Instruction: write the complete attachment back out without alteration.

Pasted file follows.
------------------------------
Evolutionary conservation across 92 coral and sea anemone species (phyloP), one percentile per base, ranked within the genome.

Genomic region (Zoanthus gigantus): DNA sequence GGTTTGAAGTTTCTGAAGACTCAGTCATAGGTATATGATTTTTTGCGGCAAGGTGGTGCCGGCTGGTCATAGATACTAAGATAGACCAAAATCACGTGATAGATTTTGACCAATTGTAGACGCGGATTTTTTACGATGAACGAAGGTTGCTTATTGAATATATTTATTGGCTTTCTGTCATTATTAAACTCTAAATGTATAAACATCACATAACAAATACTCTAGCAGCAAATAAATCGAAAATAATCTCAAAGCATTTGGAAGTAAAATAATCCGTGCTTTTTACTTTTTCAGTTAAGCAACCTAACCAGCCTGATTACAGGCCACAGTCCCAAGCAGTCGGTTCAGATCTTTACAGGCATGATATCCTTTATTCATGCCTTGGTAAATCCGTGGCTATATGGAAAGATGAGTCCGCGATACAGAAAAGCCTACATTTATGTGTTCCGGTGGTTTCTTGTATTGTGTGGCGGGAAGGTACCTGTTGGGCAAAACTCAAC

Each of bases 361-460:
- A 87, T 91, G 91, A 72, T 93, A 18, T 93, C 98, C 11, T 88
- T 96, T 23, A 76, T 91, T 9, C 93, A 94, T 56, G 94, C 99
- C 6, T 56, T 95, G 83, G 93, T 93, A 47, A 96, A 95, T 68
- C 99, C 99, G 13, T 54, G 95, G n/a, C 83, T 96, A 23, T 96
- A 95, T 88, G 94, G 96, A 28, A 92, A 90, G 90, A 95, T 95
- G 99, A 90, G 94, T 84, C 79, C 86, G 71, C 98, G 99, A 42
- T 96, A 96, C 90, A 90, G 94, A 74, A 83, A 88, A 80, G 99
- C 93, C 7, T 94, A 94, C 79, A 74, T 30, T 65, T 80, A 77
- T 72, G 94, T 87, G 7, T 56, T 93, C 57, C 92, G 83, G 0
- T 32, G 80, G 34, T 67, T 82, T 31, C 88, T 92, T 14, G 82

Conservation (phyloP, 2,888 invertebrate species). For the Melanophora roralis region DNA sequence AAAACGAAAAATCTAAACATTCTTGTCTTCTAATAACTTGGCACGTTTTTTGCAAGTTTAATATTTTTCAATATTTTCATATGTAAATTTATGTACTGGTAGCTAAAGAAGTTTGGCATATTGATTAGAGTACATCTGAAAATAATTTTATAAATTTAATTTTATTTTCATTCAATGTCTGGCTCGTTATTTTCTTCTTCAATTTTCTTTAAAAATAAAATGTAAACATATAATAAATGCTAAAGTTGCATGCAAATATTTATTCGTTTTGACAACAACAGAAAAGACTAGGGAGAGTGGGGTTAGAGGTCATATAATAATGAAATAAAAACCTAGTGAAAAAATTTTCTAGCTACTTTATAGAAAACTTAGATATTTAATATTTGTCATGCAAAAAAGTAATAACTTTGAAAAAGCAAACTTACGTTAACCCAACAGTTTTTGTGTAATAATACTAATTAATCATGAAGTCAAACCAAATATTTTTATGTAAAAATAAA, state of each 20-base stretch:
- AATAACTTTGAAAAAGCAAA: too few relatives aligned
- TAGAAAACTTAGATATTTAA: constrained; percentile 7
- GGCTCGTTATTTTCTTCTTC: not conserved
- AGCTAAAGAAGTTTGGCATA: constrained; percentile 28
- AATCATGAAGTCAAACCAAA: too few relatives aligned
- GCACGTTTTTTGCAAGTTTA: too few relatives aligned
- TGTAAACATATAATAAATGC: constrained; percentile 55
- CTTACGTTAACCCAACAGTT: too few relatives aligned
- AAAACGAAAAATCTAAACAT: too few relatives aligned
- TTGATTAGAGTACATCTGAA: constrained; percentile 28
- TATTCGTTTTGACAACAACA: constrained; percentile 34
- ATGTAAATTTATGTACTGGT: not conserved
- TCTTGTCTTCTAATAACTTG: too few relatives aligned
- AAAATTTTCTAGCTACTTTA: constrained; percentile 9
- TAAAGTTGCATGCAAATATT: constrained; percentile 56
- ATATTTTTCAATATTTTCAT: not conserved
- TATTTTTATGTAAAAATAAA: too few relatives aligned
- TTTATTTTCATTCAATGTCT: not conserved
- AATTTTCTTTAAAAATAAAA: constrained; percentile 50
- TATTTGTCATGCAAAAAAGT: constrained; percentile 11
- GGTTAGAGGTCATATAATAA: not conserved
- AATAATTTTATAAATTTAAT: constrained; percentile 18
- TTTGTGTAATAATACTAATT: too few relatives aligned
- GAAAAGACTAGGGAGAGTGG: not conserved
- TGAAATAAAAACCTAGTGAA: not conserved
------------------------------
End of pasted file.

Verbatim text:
Evolutionary conservation across 92 coral and sea anemone species (phyloP), one percentile per base, ranked within the genome.

Genomic region (Zoanthus gigantus): DNA sequence GGTTTGAAGTTTCTGAAGACTCAGTCATAGGTATATGATTTTTTGCGGCAAGGTGGTGCCGGCTGGTCATAGATACTAAGATAGACCAAAATCACGTGATAGATTTTGACCAATTGTAGACGCGGATTTTTTACGATGAACGAAGGTTGCTTATTGAATATATTTATTGGCTTTCTGTCATTATTAAACTCTAAATGTATAAACATCACATAACAAATACTCTAGCAGCAAATAAATCGAAAATAATCTCAAAGCATTTGGAAGTAAAATAATCCGTGCTTTTTACTTTTTCAGTTAAGCAACCTAACCAGCCTGATTACAGGCCACAGTCCCAAGCAGTCGGTTCAGATCTTTACAGGCATGATATCCTTTATTCATGCCTTGGTAAATCCGTGGCTATATGGAAAGATGAGTCCGCGATACAGAAAAGCCTACATTTATGTGTTCCGGTGGTTTCTTGTATTGTGTGGCGGGAAGGTACCTGTTGGGCAAAACTCAAC

Each of bases 361-460:
- A 87, T 91, G 91, A 72, T 93, A 18, T 93, C 98, C 11, T 88
- T 96, T 23, A 76, T 91, T 9, C 93, A 94, T 56, G 94, C 99
- C 6, T 56, T 95, G 83, G 93, T 93, A 47, A 96, A 95, T 68
- C 99, C 99, G 13, T 54, G 95, G n/a, C 83, T 96, A 23, T 96
- A 95, T 88, G 94, G 96, A 28, A 92, A 90, G 90, A 95, T 95
- G 99, A 90, G 94, T 84, C 79, C 86, G 71, C 98, G 99, A 42
- T 96, A 96, C 90, A 90, G 94, A 74, A 83, A 88, A 80, G 99
- C 93, C 7, T 94, A 94, C 79, A 74, T 30, T 65, T 80, A 77
- T 72, G 94, T 87, G 7, T 56, T 93, C 57, C 92, G 83, G 0
- T 32, G 80, G 34, T 67, T 82, T 31, C 88, T 92, T 14, G 82

Conservation (phyloP, 2,888 invertebrate species). For the Melanophora roralis region DNA sequence AAAACGAAAAATCTAAACATTCTTGTCTTCTAATAACTTGGCACGTTTTTTGCAAGTTTAATATTTTTCAATATTTTCATATGTAAATTTATGTACTGGTAGCTAAAGAAGTTTGGCATATTGATTAGAGTACATCTGAAAATAATTTTATAAATTTAATTTTATTTTCATTCAATGTCTGGCTCGTTATTTTCTTCTTCAATTTTCTTTAAAAATAAAATGTAAACATATAATAAATGCTAAAGTTGCATGCAAATATTTATTCGTTTTGACAACAACAGAAAAGACTAGGGAGAGTGGGGTTAGAGGTCATATAATAATGAAATAAAAACCTAGTGAAAAAATTTTCTAGCTACTTTATAGAAAACTTAGATATTTAATATTTGTCATGCAAAAAAGTAATAACTTTGAAAAAGCAAACTTACGTTAACCCAACAGTTTTTGTGTAATAATACTAATTAATCATGAAGTCAAACCAAATATTTTTATGTAAAAATAAA, state of each 20-base stretch:
- AATAACTTTGAAAAAGCAAA: too few relatives aligned
- TAGAAAACTTAGATATTTAA: constrained; percentile 7
- GGCTCGTTATTTTCTTCTTC: not conserved
- AGCTAAAGAAGTTTGGCATA: constrained; percentile 28
- AATCATGAAGTCAAACCAAA: too few relatives aligned
- GCACGTTTTTTGCAAGTTTA: too few relatives aligned
- TGTAAACATATAATAAATGC: constrained; percentile 55
- CTTACGTTAACCCAACAGTT: too few relatives aligned
- AAAACGAAAAATCTAAACAT: too few relatives aligned
- TTGATTAGAGTACATCTGAA: constrained; percentile 28
- TATTCGTTTTGACAACAACA: constrained; percentile 34
- ATGTAAATTTATGTACTGGT: not conserved
- TCTTGTCTTCTAATAACTTG: too few relatives aligned
- AAAATTTTCTAGCTACTTTA: constrained; percentile 9
- TAAAGTTGCATGCAAATATT: constrained; percentile 56
- ATATTTTTCAATATTTTCAT: not conserved
- TATTTTTATGTAAAAATAAA: too few relatives aligned
- TTTATTTTCATTCAATGTCT: not conserved
- AATTTTCTTTAAAAATAAAA: constrained; percentile 50
- TATTTGTCATGCAAAAAAGT: constrained; percentile 11
- GGTTAGAGGTCATATAATAA: not conserved
- AATAATTTTATAAATTTAAT: constrained; percentile 18
- TTTGTGTAATAATACTAATT: too few relatives aligned
- GAAAAGACTAGGGAGAGTGG: not conserved
- TGAAATAAAAACCTAGTGAA: not conserved